OPEC International Seminar: records and reflections

OPEC Bulletin Commentary June-July 2018

A great deal of European history has been written at the magnificent Hofburg Palace in Vienna. It was here where the Congress of Vienna met in 1814 and 1815, a meeting of ambassadors of European states chaired by the legendary Austrian statesman Klemens von Metternich. It was a meeting that many have credited as having created long-term stability across Europe.

The emphasis on dialogue and stability made the Hofburg Palace an entirely appropriate location for the two-day 7th OPEC International Seminar, with its central theme: ‘Petroleum — cooperation for a sustainable future’, tackling such issues as evolving a sustainable energy future; technology breakthroughs; the energy transition; the environment; oil industry challenges; investments; and, the global economy.

At OPEC, we believe in continuing to develop existing and new avenues of cooperation with innovative thinking and collaboration on key issues, many of which are complex, broad and inter-related. The 7th OPEC International Seminar was a perfect platform for this.

The Seminar brought together people from all over the world to listen to the wisdom and insights from a veritable who’s who of global oil and energy industry leaders, who discussed and debated the industry’s pressing challenges and future opportunities. It was also a perfect venue for participants to reacquaint themselves with old contacts and friends, and make new ones too.

This year’s Seminar broke new ground and set new records, with more than 950 participants from over 50 nations, around 80 speakers, 60 ministers and CEOs, 19 sponsors, 20 exhibitors, and 170 journalists, analysts and photographers. It saw the Secretariat’s audiovisual team take over 7,000 pictures and record more than 9 terabytes of video coverage, while the Organization received thousands of interactions on both Twitter and Facebook.

It was also an occasion to reflect on the industry’s past, present and future, and it was evident among participants that the importance of dialogue between all industry stakeholders has never been greater in this increasingly interdependent world. The Seminar was an ideal opportunity to reinforce existing bonds, and build new bridges.

This was evident in the talk about the impact of the historic ‘Declaration of Cooperation’, between 24 OPEC and non-OPEC producers (now 25 with the Republic of the Congo joining OPEC), which has over the last 18 months helped bring more balance to the oil market, more confidence to the industry and has had a positive impact on the global economy and trade worldwide.

The general sentiment at the Seminar was that the ‘Declaration of Cooperation’ now constitutes a fundamental and essential feature of the ‘new world of energy’. Moreover, it is clear it has caused a significant and positive shift in industry-wide and public perceptions of OPEC.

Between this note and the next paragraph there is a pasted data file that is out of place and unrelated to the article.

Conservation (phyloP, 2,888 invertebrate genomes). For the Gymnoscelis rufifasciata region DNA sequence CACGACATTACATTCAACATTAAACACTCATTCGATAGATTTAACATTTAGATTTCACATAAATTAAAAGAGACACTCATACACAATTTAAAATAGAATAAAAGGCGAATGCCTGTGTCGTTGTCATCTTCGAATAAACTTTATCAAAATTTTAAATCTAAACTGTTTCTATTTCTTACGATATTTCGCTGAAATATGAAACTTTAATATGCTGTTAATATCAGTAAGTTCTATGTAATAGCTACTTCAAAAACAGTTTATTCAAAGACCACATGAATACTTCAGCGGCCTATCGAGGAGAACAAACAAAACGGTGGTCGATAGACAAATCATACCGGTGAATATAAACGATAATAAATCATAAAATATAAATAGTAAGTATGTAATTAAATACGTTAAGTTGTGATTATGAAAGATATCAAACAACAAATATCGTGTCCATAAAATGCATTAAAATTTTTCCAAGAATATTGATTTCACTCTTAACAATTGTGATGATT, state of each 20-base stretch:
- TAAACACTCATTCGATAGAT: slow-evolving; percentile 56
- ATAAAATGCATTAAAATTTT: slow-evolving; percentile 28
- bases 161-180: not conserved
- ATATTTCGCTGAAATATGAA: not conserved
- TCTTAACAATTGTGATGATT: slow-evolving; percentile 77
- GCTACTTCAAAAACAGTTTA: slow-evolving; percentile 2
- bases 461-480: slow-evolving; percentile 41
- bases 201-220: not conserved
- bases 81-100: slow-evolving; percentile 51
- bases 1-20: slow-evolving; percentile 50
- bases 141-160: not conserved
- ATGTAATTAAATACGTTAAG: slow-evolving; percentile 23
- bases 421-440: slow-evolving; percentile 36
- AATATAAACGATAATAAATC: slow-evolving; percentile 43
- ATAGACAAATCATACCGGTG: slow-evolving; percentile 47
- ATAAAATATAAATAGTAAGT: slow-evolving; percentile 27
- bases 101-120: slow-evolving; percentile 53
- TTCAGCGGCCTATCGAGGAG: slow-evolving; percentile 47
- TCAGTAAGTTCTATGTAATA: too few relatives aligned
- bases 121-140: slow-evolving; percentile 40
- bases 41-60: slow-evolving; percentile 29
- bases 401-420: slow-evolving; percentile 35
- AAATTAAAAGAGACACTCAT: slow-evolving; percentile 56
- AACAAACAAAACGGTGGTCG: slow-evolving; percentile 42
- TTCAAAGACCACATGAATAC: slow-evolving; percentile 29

In looking to the future, there was near unanimous opinion that the industry should be optimistic. That is not to say that the industry does not face challenges and uncertainties, many of which were deliberated on at the Seminar, but oil will remain a central part of the global energy mix for the foreseeable future.

The upbeat nature of the Seminar was reflected in the closing remarks from the OPEC Secretary General, Mohammad Sanusi Barkindo, who said that his interactions over the past two days, especially with the young students and leaders of tomorrow, “means I bound with optimism that even though we have achieved so much in the past, our industry’s best days are ahead of us.”

To secure this future, the focus needs to be on ensuring a sustainable stability, with a healthy balance between supply and demand, and where both producers and consumers are satisfied.

These were issues to the fore on the two days following the Seminar, at the 174th Meeting of the OPEC Ministerial Conference and the 4th OPEC and non-OPEC Ministerial Meeting. Here, countries decided that they will strive to adhere to the overall conformity level in the ‘Declaration of Cooperation’, voluntarily adjusted to 100 per cent, as of July 1, 2018.

Moreover, all the countries at these meetings reaffirmed their commitment to a stable market, the mutual interest of producing nations, the efficient, economic and secure supply to consumers, and a fair return on invested capital.

It proved to be a busy week, but one of great accomplishment and significant achievements. What was palpably central to all of it was one word: cooperation. It is something that OPEC truly values, and believes in.

As the English philosopher and Noble Prize winner Bertrand Russell aptly once said: “The only thing that will redeem mankind is cooperation.”

OPEC Bulletin June-July 2018

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